But if the number of grand slam titles is the ultimate benchmark, then nothing would appear to stand in the way of Djokovic fulfilling a destiny that drives him to create a legacy that is unlikely ever to be surpassed. “Breaking records is a goal that is what motivates me to compete. I have to fight for history,” he said.

“Why should I be frightened?” Djokovic continued. "If you go out on the court thinking positively and thinking I can win against anybody’ I think that’s a right thinking. If you go with the white flag on the court, what are you doing there?”

Novak Djokovic (SRB) on The Hill jumping over his physiotherapist Ulises Badio after a practice session at The All England Lawn Tennis and Croquet Club. Picture date: Friday June 25, 2021. PA Photo. Photo credit should read: AELTC/Adam Warner/PA Wire. RESTRICTIONS: Use subject to restrictions. Editorial use only, no commercial use without prior consent from rights holder.

Djokovic beat Nadal in the semi-final in Paris, a tournament the Spaniard has won 13 times. Defeating Nadal on his favourite surface reinforced the widely held view that Djokovic is at present comfortably the best in the world. He described the effort as akin to scaling Everest. It certainly took so much out of Nadal that with only two weeks between the two tournaments and after a demanding clay court season, the Spaniard withdrew from Wimbledon. “I am not 25 anymore,” he said.

Federer in contrast has been saving himself for his favourite tournament, which he has won on eight occasions. He pulled out of the French Open following a third-round win in order to give himself the best chance to withstand the acute physical rigours and grind Wimbledon can place on his ageing body.
Despite his supreme qualities time, the enemy of all leading sportsmen, is catching up with the Swiss genius who had an injury interrupted 2020 and been troubled by knee problems this year.
He has been bestrode Wimbledon for almost two decades, winning there for the first time in 2003. But only a year off 40 it's becoming increasingly difficult for Federer, the seventh seed, to deal with the physical demands of a tough two-week tournament.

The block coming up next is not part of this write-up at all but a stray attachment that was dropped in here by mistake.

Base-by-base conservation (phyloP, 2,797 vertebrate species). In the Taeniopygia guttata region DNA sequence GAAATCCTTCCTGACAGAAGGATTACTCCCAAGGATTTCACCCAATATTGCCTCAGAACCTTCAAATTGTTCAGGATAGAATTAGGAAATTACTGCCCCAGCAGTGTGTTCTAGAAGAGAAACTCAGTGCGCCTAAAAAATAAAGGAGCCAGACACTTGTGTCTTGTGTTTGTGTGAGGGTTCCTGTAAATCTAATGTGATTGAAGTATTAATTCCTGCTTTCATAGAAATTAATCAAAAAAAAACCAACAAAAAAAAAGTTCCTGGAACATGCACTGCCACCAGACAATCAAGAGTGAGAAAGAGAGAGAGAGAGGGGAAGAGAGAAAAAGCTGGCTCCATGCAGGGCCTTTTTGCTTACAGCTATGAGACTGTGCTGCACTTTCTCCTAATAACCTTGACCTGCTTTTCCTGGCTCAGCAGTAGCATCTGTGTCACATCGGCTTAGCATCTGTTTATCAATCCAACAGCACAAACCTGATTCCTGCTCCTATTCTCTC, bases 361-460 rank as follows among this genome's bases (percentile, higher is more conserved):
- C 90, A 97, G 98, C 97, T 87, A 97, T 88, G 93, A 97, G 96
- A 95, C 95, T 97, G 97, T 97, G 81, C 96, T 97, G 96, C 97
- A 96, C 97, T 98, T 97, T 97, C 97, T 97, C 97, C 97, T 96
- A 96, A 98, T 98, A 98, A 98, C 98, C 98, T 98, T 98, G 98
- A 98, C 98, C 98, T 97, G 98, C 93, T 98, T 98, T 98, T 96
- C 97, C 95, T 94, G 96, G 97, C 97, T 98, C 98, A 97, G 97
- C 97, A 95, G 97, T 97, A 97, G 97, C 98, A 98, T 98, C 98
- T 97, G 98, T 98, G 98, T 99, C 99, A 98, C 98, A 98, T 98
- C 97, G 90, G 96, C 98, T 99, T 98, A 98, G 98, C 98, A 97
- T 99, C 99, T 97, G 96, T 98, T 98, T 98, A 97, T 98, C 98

To win he will have to do it the hard way too as the draw sees him likely to pitch him his arch rival in the quarter finals. Djokovic has a positive head-to-head record against both Roger Federer (27-23) and won each of the three finals they have contested.

However although he is the elder statesman, it would be foolhardy to write him off. Of the younger contenders Danill Medvedev, Dominic Thiem and Alexander Zverev will have their supporters, but the title is surely Djokovic’s for the taking, enabling him to take one further step on the path to what he hopes will be tennis immortality.

And then perhaps Wimbledon will start to take him to their hearts, appreciate his qualities and even maybe chant "Novak".

THE BIG THREE

NOVAK DJOKOVIC
19 grand slam singles titles
Wimbledon: 5 (2011, 14, 15, 18, 19)
French Open: 2 (2016, 21)
US Open: 3 (2011, 15, 18)
Australian Open: 9 (2008, 11, 12, 13, 15, 16, 19, 20, 21)
Prize money: $150m

ROGER FEDERER
20 grand slam singles titles
Wimbledon: 8 (2003, 04, 05, 06, 07, 09, 12, 17)
French Open: 1 (2009)
US Open: 5 (2004, 05, 06, 07, 08)
Australian Open: 6 (2004, 06, 07, 10, 17, 18)
Prize money: $130m

RAFAEL NADAL
20 grand slam singles titles
Wimbledon: 2 (2008, 10)
French Open: 13 (2005, 06, 07, 08, 10, 11, 12, 13, 14, 17, 18, 19, 20)
US Open: 4 (2010, 13, 17, 19)
Australian Open: 1 (2009)
Prize money: $125m